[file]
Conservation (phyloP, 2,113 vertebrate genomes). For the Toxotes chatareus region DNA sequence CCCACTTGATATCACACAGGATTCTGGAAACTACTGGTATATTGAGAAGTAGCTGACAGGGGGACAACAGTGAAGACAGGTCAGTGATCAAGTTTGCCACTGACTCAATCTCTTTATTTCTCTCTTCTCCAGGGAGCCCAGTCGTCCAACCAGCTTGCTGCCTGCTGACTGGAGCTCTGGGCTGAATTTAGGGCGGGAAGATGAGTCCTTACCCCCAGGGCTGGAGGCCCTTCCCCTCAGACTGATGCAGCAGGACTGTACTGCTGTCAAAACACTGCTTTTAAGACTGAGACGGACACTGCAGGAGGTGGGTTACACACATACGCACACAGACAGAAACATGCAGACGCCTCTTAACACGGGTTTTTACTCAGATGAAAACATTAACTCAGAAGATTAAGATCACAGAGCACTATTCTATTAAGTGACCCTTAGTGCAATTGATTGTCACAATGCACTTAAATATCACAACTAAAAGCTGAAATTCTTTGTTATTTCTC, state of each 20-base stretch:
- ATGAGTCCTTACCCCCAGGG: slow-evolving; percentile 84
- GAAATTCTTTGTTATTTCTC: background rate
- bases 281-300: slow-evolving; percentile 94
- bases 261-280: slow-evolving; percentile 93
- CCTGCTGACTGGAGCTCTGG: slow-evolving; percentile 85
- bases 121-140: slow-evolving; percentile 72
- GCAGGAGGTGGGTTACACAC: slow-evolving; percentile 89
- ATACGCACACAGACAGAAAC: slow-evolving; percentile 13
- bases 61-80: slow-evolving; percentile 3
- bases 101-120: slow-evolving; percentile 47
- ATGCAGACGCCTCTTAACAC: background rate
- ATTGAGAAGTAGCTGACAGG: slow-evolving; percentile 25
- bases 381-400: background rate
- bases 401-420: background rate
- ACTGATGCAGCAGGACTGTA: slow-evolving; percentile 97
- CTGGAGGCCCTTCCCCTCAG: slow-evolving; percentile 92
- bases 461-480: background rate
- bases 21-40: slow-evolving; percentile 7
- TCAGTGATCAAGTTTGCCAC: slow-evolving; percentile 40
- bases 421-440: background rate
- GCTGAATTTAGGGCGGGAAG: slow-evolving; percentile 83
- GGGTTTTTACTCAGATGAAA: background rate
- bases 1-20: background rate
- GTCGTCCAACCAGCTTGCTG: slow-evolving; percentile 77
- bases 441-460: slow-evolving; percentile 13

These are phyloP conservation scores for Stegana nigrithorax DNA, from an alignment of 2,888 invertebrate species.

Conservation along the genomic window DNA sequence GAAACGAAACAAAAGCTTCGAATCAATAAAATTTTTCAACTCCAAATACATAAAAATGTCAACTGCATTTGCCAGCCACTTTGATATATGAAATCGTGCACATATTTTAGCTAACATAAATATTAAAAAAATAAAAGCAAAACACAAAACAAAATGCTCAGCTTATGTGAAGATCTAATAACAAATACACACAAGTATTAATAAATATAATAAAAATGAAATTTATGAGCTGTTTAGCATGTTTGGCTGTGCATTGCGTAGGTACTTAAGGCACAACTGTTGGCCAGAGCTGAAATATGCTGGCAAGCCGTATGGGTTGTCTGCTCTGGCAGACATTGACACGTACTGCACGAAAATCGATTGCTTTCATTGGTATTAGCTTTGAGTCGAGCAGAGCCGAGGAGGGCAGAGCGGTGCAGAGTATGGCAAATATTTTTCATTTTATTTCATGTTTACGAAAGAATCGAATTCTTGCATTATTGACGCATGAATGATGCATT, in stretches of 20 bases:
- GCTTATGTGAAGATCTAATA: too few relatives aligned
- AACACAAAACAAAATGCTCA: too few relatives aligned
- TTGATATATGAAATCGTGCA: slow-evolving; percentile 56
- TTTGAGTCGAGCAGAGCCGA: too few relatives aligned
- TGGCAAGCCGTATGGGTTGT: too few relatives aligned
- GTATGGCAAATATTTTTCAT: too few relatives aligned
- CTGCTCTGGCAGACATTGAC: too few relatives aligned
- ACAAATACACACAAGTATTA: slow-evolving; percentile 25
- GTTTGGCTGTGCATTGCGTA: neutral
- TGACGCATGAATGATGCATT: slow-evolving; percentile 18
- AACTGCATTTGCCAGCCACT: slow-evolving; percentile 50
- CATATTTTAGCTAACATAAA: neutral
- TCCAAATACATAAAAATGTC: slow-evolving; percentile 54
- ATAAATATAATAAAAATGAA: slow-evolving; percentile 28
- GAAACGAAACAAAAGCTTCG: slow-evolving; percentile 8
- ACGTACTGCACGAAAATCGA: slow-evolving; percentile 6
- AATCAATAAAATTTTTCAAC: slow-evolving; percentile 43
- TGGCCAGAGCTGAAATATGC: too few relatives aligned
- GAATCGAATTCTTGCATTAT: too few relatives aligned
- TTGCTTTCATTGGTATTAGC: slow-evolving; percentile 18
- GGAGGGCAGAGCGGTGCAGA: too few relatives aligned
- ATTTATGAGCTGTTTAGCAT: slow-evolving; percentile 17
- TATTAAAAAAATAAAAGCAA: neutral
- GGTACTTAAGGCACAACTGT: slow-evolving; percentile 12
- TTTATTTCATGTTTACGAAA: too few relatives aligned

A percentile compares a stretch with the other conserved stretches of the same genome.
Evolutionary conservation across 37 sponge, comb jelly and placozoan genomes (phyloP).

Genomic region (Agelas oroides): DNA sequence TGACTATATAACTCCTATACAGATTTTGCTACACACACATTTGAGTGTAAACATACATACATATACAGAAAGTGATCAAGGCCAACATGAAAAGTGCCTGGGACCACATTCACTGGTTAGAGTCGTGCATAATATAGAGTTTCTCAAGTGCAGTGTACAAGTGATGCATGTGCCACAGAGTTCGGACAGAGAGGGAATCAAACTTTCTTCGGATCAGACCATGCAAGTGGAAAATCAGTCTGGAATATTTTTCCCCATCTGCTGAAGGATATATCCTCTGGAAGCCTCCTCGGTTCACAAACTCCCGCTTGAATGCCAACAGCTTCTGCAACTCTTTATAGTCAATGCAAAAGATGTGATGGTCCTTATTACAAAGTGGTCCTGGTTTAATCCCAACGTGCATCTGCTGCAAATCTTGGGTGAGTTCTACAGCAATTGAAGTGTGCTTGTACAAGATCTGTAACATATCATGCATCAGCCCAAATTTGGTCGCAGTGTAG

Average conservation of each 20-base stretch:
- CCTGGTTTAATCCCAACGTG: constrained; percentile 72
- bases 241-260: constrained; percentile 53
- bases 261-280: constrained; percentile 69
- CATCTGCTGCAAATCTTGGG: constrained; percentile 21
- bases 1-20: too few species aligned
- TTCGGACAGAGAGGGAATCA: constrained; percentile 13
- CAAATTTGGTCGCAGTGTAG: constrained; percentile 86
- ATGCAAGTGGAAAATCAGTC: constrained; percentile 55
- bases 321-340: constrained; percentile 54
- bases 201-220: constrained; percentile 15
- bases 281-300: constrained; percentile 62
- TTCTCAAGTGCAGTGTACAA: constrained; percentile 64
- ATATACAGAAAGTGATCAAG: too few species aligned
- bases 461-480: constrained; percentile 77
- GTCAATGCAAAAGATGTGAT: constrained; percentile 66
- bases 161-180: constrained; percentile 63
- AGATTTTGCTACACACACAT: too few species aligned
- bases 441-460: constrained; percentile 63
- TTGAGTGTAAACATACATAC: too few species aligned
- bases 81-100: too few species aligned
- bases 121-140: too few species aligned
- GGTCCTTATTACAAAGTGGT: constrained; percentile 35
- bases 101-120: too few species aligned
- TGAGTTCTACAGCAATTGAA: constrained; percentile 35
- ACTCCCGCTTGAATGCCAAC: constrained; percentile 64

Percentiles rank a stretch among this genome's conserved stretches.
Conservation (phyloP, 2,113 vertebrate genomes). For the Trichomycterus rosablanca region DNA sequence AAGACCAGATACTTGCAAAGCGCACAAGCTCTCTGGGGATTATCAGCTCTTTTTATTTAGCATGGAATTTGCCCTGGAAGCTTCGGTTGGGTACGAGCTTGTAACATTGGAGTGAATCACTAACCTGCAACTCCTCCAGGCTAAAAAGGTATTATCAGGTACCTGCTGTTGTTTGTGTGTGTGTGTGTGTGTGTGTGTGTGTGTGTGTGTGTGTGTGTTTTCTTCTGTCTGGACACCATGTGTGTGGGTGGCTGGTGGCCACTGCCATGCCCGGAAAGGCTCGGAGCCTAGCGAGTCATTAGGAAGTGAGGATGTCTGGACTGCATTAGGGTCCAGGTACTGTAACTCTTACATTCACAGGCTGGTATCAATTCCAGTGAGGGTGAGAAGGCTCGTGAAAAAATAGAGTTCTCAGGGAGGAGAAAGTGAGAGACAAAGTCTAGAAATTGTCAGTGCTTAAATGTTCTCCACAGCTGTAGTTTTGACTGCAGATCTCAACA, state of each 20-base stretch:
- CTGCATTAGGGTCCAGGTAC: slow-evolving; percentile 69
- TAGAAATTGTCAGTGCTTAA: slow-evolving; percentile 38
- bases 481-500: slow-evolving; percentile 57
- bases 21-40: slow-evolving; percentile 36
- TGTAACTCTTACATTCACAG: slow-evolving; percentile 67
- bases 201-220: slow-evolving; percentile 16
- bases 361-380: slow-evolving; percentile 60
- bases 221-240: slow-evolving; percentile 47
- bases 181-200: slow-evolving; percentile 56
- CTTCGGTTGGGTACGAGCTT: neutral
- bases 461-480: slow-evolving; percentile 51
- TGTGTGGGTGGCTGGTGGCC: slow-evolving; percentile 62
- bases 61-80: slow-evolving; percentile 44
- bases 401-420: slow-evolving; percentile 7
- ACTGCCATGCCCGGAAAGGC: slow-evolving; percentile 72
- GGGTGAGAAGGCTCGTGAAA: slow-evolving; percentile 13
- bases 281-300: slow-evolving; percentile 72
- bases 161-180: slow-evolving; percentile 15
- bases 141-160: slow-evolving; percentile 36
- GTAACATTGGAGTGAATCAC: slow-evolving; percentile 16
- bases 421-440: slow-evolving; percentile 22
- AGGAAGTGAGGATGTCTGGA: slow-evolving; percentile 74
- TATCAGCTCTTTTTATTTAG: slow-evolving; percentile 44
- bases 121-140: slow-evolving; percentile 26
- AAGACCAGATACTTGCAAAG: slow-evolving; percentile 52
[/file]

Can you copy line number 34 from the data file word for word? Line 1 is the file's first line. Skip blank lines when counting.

- GTATGGCAAATATTTTTCAT: too few relatives aligned